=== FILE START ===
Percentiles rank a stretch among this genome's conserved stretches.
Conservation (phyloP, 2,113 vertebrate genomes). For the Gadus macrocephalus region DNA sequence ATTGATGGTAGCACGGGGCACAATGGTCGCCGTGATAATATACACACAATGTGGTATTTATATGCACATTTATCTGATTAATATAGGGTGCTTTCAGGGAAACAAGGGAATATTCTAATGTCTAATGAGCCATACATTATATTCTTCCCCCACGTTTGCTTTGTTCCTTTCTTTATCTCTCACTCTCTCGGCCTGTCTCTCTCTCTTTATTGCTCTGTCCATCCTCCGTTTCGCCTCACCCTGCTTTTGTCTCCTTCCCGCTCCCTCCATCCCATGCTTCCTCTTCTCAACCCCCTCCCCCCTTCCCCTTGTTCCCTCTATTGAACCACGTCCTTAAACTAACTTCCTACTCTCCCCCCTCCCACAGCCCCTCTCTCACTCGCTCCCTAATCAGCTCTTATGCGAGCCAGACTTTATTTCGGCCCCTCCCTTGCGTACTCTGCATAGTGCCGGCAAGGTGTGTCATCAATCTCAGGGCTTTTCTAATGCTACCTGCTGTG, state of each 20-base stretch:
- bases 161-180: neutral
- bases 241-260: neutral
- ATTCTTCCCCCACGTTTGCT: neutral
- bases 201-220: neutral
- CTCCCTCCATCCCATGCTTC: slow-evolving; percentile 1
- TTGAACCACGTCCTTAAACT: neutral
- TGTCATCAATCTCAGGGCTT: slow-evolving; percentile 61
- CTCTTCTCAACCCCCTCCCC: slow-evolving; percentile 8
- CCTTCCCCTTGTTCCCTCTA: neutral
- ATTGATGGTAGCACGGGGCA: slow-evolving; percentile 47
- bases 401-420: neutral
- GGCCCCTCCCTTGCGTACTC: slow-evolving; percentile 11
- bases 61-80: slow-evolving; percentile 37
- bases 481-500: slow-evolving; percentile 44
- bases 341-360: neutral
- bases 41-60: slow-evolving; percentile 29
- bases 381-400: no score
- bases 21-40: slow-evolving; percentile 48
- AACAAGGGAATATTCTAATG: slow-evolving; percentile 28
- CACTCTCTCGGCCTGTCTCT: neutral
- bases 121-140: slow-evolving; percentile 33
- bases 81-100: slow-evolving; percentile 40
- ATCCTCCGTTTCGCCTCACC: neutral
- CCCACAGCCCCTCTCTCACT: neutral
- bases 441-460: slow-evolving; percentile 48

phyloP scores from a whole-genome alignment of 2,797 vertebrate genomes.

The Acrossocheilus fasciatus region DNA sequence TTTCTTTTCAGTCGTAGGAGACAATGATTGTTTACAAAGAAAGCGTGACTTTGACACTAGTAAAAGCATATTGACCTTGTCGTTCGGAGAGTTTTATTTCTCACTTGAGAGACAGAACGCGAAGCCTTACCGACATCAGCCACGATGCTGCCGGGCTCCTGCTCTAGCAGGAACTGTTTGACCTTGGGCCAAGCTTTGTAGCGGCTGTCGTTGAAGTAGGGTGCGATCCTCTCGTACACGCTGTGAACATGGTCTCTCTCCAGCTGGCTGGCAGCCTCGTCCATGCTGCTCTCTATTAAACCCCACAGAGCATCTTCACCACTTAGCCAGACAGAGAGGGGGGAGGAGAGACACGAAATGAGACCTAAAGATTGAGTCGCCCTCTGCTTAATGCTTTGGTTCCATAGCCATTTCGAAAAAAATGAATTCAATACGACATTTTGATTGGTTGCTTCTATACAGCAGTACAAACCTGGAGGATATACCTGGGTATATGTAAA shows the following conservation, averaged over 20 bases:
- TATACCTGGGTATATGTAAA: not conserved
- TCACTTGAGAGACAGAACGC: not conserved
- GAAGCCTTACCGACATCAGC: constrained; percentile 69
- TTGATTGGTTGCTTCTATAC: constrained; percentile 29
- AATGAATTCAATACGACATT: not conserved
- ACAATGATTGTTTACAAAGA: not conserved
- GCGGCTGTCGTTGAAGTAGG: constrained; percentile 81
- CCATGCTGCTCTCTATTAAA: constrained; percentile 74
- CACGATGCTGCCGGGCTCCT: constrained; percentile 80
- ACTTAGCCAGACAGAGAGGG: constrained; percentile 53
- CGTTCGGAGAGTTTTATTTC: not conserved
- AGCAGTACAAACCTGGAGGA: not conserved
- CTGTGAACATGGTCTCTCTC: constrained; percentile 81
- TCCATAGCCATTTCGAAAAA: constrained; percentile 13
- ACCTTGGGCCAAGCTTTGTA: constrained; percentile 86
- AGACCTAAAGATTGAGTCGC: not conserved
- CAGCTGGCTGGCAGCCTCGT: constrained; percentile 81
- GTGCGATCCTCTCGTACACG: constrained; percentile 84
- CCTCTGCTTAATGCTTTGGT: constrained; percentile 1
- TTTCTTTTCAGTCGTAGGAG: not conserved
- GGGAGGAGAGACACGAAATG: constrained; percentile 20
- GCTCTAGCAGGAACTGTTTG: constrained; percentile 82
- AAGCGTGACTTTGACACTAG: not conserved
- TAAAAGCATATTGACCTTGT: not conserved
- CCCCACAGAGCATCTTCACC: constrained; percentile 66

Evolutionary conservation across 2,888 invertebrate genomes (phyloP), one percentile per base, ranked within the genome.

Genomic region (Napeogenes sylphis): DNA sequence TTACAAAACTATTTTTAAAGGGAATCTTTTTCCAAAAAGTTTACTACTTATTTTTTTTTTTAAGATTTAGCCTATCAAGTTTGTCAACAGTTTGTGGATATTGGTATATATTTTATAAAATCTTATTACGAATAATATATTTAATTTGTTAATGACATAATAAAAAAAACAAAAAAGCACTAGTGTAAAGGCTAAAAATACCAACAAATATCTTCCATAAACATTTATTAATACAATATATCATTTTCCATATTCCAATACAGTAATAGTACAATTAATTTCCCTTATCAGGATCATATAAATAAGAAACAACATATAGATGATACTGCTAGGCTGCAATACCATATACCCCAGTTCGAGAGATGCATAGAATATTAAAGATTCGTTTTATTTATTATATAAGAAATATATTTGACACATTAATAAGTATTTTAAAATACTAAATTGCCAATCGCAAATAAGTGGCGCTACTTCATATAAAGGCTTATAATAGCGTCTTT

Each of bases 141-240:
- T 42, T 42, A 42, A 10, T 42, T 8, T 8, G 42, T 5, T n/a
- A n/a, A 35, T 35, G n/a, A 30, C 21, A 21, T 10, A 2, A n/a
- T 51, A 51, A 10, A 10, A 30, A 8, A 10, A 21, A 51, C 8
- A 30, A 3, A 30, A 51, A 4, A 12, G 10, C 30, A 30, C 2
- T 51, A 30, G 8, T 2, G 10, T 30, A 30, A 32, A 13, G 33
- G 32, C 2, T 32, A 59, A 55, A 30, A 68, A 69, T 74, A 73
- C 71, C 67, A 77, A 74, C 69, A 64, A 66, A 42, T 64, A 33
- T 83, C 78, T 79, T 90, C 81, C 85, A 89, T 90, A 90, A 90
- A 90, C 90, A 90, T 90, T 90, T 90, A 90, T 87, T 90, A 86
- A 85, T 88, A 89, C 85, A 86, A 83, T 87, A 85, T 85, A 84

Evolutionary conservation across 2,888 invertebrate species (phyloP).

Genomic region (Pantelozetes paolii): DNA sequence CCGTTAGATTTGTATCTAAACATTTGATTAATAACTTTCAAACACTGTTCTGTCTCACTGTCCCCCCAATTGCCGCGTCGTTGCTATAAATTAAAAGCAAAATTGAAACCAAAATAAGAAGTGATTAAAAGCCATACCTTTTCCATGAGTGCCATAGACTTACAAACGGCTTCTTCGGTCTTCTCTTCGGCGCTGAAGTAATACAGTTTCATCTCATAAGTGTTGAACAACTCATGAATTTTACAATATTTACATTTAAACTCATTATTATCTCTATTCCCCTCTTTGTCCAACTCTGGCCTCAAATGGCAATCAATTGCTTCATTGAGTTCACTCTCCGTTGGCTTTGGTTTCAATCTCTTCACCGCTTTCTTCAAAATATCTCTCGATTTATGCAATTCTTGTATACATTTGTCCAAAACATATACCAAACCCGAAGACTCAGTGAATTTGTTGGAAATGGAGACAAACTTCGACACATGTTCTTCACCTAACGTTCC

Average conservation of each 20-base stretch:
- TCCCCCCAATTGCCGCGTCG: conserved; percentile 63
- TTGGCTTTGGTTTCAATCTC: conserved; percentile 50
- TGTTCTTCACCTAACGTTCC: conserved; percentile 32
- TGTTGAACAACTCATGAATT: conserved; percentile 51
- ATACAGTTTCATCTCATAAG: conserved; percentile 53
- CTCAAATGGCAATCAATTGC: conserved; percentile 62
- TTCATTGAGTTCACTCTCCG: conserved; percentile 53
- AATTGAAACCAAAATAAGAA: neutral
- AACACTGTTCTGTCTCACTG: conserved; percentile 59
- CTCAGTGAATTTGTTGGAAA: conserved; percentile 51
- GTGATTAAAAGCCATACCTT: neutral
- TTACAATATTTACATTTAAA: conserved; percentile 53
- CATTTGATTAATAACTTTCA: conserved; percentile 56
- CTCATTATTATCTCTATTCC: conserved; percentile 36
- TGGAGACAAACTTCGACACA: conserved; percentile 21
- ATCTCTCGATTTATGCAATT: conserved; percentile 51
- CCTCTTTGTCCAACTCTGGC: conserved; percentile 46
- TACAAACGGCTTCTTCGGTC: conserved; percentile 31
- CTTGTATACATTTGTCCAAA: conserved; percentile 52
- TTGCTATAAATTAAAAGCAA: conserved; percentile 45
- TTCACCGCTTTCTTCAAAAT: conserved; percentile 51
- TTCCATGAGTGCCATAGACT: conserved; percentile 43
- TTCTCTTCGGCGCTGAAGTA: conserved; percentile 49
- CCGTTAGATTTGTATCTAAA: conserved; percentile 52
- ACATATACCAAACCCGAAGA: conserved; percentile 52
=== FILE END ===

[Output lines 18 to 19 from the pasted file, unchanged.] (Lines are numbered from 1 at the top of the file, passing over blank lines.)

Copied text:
- bases 41-60: slow-evolving; percentile 29
- bases 381-400: no score